VIENNA (Reuters) - Japanese nuclear regulators failed to review and approve steps taken after 2002 to protect against tsunamis at the Fukushima plant and these proved insufficient to prevent the disaster three months ago, a U.N. report showed.
A detailed assessment by an expert team from the International Atomic Energy Agency -- the first outside review of Japan’s nuclear crisis -- suggested several shortcomings both before and after a tidal wave crippled the power station.
But it also praised the way workers on the ground dealt with the situation at Fukushima Daiichi after the massive earthquake and huge tsunami devastated its reactors on March 11, triggering the world’s worst nuclear accident in a quarter of a century.
“The operators were faced with a catastrophic, unprecedented emergency scenario with no power, reactor control or instrumentation,” said the 160-page report, prepared for a ministerial nuclear safety meeting in Vienna next week.
It “has at times required exceptional levels of leadership and dedication by workers on the sites and elsewhere.”
A three-page summary was issued at the end of the 18-member team’s May 24-June 2 inspector mission to Japan. It said the country underestimated the threat from tsunamis to the Fukushima plant and urged sweeping changes to its regulatory system.
Officials in Japan had earlier been criticized for failing to plan for a tsunami that would surge over the 5.7 meter (19-ft) wall at the nuclear power station in the country’s northeast, despite forecasts that such a risk was looming.
The wave that crashed into the complex after the 9.0 magnitude earthquake was about 14 meters (46 feet) high.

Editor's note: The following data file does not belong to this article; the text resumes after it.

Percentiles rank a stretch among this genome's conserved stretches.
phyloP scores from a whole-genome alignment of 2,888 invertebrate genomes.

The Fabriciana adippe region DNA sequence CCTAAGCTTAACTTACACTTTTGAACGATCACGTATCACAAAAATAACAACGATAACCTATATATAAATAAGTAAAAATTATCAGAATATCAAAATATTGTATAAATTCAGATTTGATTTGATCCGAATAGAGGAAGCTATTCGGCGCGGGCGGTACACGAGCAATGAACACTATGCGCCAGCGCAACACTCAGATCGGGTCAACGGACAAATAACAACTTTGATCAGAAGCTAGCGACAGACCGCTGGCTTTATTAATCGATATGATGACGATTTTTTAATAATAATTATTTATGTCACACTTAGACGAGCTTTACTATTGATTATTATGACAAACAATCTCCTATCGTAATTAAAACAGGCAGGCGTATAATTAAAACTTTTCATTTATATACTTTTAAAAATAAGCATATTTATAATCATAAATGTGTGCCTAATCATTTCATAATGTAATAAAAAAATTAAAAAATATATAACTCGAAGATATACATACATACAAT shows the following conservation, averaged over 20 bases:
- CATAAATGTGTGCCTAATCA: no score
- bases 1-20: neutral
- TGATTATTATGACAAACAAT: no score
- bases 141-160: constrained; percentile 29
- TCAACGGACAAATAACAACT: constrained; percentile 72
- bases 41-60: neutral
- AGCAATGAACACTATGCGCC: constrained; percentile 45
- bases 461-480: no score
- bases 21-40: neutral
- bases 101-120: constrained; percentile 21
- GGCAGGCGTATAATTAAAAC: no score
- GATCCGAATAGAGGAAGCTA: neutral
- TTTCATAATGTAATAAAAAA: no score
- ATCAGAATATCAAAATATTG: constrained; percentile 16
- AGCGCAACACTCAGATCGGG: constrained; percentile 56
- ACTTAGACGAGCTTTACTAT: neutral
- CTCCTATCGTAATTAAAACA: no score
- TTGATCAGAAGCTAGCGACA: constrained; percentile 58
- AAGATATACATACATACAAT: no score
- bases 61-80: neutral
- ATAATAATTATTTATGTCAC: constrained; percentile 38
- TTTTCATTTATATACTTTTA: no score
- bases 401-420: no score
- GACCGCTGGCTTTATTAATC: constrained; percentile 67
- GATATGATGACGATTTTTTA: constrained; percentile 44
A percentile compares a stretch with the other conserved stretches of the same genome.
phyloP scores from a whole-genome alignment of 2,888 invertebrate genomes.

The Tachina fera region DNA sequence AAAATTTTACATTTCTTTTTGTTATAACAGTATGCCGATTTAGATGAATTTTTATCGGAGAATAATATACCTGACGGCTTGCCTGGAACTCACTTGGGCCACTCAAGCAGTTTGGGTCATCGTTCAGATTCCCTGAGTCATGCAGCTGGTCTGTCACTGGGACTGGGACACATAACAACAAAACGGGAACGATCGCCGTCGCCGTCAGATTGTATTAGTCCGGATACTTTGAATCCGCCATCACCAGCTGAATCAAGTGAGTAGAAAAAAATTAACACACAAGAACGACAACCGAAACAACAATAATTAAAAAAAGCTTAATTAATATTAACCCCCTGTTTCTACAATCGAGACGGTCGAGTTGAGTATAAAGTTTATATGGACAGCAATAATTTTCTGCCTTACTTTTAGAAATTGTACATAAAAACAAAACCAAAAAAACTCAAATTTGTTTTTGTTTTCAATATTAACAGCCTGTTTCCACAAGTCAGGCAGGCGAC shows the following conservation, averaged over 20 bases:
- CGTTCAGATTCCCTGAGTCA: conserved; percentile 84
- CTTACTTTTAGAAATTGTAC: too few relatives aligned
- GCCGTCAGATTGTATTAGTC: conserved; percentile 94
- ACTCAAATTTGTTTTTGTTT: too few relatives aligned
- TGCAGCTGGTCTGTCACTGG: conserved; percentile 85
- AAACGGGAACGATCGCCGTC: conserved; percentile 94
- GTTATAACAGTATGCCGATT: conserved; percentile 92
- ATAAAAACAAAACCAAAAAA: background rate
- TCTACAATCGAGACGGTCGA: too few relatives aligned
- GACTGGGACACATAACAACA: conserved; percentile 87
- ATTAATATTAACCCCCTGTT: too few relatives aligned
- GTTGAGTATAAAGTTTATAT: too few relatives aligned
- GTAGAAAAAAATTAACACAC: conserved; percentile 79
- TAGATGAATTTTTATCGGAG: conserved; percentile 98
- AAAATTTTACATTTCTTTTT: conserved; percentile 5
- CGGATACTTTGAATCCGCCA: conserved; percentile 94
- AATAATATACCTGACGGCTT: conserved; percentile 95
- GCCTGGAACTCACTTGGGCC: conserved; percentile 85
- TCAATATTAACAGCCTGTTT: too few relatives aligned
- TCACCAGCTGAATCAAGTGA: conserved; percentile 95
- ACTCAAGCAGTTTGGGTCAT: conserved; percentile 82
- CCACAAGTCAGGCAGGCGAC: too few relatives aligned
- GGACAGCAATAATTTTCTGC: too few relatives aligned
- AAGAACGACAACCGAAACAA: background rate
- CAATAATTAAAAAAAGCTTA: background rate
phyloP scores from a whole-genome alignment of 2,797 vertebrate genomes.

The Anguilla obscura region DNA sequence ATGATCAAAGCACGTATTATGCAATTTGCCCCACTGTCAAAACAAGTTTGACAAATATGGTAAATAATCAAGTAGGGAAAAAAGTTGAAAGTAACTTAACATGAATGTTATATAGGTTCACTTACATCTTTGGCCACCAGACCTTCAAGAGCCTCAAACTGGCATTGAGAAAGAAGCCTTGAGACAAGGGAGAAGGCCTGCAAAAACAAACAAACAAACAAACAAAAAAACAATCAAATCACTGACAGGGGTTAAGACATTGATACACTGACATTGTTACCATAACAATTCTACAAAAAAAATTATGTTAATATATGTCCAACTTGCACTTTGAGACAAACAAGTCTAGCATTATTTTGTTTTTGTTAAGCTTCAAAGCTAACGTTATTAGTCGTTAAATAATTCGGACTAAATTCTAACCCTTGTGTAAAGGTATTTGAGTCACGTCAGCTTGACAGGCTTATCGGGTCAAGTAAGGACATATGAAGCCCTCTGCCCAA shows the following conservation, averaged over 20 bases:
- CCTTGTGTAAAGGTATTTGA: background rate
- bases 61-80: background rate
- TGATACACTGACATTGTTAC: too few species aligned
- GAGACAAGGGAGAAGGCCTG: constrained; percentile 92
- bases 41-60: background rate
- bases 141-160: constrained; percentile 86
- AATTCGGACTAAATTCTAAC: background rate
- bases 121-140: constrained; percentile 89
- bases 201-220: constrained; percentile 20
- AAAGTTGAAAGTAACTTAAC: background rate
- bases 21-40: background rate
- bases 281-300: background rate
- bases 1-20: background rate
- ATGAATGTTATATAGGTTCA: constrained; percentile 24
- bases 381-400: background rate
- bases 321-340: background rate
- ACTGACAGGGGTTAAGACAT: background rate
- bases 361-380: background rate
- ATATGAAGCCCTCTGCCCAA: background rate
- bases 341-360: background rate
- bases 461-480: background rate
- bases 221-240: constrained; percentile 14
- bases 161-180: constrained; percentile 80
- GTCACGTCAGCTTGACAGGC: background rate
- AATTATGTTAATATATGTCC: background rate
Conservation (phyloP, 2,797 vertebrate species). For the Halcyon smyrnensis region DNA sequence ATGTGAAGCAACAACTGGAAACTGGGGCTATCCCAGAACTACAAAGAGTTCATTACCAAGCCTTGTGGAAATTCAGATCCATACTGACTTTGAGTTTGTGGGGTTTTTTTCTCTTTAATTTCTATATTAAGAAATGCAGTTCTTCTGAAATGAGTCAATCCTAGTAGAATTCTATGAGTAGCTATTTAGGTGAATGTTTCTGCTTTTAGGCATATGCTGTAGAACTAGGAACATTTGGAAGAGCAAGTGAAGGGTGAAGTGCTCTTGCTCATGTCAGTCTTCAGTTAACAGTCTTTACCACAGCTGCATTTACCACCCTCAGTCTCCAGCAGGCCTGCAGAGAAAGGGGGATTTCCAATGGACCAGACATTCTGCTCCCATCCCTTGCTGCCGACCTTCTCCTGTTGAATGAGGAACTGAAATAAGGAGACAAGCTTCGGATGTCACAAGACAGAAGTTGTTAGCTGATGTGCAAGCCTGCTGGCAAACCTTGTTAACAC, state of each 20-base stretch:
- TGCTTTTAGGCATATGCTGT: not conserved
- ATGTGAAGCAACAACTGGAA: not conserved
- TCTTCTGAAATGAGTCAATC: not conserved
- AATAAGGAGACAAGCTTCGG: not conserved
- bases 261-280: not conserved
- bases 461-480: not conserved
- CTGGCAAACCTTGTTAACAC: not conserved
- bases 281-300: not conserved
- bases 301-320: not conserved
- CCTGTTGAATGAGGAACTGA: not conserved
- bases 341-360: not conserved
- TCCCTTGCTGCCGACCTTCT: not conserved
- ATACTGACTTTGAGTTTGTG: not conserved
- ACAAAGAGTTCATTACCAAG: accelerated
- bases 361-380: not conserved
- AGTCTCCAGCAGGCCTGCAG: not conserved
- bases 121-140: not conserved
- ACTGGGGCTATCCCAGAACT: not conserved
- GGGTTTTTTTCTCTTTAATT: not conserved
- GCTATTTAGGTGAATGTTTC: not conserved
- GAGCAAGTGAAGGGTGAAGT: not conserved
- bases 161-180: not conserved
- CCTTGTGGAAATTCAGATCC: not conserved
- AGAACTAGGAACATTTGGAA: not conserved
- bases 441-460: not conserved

In a new setback to efforts to restore control over the quake-stricken plant, a rise in radiation halted the clean-up of radioactive water at Fukushima on Saturday only hours after it got under way.
The full IAEA report said there had been “insufficient defense-in-depth provisions” for tsunami hazards, even though they had been considered in the design and sitting of the plant operated by Tokyo Electric Power Company, or Tepco.
Extra protective steps were taken as a result of an evaluation after 2002 -- the projected tsunami height was increased -- but they were not enough “to cope with the high tsunami run-up values and all associated hazardous phenomena.”
“Moreover, those additional protective measures were not reviewed and approved by the regulatory authority,” said the report. It added: “Severe accident management provisions were not adequate to cope with multiple plant failures.”
The document, obtained by Reuters, was submitted to IAEA member states on Friday but has not yet been made public.
At the June 20-24 IAEA-hosted meeting, some 150 nations will begin charting a strategy on boosting global nuclear safety, but differences over how much international action is needed may hamper follow-up efforts, diplomats say.
Japan’s crisis has prompted a rethink of energy policy around the world, underlined by Germany’s decision to shut down all its reactors by 2022 and an Italian vote to ban nuclear power for decades.
Three reactors at the Japanese complex went into meltdown when power and cooling functions failed, causing radiation leakage and forcing the evacuation of some 80,000 people.
Japanese officials have come under fire for their handling of the emergency and the authorities have admitted that lax standards and poor oversight contributed to the accident.
In 2007, the IAEA was ignored when it called on Japan to create a more powerful and independent nuclear regulator, and the report underlined the need for greater regulatory control.
Japan has a well organized emergency preparedness and response system but “complicated structures and organizations can result in delays in urgent decision making,” it added.
The report also listed wider lessons for improving nuclear safety worldwide and help avert any repeat of the disaster, saying reactors should be built so that they can withstand rare and “complex combinations” of external threats.
Editing by Mark Heinrich